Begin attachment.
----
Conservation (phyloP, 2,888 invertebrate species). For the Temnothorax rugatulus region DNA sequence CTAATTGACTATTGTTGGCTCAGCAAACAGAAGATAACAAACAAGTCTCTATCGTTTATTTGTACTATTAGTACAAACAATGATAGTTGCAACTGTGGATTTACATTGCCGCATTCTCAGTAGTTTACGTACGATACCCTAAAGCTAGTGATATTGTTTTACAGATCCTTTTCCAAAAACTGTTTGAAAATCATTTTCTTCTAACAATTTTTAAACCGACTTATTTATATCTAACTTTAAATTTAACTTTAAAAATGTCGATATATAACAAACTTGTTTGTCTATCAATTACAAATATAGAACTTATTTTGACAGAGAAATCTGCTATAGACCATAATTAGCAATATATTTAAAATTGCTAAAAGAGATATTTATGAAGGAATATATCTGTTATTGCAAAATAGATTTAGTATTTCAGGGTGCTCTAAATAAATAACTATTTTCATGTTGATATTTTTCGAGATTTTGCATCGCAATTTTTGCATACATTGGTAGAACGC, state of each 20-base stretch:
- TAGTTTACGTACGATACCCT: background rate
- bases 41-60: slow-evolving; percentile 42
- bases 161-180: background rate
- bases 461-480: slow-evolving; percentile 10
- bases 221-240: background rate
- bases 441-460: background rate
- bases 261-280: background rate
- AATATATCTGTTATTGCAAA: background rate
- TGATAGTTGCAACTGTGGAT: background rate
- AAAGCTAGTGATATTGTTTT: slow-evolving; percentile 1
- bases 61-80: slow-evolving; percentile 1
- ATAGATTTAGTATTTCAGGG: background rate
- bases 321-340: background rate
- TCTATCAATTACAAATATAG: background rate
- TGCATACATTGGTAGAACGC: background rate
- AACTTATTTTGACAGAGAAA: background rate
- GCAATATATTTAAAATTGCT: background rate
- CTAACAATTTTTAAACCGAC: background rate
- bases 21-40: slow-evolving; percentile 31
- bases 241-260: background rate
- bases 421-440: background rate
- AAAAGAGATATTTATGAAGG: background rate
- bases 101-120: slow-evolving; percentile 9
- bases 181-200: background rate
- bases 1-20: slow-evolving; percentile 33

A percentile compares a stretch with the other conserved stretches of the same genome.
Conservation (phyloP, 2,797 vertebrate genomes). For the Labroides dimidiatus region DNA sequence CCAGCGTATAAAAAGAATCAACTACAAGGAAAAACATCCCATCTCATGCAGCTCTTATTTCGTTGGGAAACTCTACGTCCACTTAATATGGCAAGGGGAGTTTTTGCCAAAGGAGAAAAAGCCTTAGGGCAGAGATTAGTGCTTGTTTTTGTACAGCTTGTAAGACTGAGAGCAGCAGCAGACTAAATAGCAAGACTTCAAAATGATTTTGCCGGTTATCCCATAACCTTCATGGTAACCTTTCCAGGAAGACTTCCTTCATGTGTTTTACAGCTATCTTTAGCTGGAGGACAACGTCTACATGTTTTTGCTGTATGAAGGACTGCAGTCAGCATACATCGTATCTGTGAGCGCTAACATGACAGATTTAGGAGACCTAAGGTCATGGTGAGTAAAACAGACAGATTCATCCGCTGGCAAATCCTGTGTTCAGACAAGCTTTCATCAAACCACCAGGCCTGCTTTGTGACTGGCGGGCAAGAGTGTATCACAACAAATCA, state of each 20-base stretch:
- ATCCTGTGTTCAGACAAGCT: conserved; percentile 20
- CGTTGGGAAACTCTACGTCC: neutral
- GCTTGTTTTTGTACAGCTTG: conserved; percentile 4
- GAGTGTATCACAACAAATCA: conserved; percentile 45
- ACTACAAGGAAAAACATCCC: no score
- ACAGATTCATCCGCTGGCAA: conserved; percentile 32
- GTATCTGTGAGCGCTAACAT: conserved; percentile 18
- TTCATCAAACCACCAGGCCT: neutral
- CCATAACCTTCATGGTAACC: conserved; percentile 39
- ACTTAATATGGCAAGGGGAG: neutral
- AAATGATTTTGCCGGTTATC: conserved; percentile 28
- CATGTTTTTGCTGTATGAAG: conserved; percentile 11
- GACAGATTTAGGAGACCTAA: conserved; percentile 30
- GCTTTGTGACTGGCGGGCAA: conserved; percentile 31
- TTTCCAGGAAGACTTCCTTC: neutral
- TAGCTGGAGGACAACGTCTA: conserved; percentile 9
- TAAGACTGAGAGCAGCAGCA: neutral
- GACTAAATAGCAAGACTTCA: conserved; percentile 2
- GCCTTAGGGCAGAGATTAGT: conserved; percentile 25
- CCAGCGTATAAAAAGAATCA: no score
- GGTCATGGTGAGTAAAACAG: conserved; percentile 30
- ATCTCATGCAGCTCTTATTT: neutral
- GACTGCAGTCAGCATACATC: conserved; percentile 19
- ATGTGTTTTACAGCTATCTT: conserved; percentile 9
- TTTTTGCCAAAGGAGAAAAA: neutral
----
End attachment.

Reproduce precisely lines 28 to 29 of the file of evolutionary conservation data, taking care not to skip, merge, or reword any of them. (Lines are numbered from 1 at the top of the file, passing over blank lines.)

Conservation (phyloP, 2,797 vertebrate genomes). For the Labroides dimidiatus region DNA sequence CCAGCGTATAAAAAGAATCAACTACAAGGAAAAACATCCCATCTCATGCAGCTCTTATTTCGTTGGGAAACTCTACGTCCACTTAATATGGCAAGGGGAGTTTTTGCCAAAGGAGAAAAAGCCTTAGGGCAGAGATTAGTGCTTGTTTTTGTACAGCTTGTAAGACTGAGAGCAGCAGCAGACTAAATAGCAAGACTTCAAAATGATTTTGCCGGTTATCCCATAACCTTCATGGTAACCTTTCCAGGAAGACTTCCTTCATGTGTTTTACAGCTATCTTTAGCTGGAGGACAACGTCTACATGTTTTTGCTGTATGAAGGACTGCAGTCAGCATACATCGTATCTGTGAGCGCTAACATGACAGATTTAGGAGACCTAAGGTCATGGTGAGTAAAACAGACAGATTCATCCGCTGGCAAATCCTGTGTTCAGACAAGCTTTCATCAAACCACCAGGCCTGCTTTGTGACTGGCGGGCAAGAGTGTATCACAACAAATCA, state of each 20-base stretch:
- ATCCTGTGTTCAGACAAGCT: conserved; percentile 20